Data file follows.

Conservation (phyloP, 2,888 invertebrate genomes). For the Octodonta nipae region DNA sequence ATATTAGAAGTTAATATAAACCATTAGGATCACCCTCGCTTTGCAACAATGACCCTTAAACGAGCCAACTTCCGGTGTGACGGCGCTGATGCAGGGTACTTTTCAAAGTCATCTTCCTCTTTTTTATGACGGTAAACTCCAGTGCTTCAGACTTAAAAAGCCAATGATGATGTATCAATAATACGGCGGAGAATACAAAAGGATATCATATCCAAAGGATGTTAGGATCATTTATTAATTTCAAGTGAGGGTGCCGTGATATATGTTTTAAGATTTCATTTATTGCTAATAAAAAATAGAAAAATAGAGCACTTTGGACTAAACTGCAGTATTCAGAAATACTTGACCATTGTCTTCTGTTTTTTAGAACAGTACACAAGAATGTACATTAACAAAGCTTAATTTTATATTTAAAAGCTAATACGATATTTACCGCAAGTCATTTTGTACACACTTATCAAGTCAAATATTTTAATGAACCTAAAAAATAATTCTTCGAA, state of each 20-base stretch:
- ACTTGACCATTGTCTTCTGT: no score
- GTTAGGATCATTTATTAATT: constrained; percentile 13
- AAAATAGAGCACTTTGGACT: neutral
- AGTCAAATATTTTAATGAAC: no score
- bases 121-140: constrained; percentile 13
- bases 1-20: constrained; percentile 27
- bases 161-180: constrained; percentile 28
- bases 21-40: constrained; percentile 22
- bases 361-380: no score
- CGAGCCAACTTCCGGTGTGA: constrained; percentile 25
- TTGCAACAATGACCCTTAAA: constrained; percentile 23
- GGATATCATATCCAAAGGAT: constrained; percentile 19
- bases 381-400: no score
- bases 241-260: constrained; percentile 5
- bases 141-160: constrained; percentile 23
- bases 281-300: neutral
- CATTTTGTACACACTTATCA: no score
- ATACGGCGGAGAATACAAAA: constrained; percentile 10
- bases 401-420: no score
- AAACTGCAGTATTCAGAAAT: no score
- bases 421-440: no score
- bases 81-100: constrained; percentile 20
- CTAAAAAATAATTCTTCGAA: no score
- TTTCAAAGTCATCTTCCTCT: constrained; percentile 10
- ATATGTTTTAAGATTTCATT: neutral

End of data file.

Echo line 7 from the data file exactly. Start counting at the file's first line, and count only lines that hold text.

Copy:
- bases 1-20: constrained; percentile 27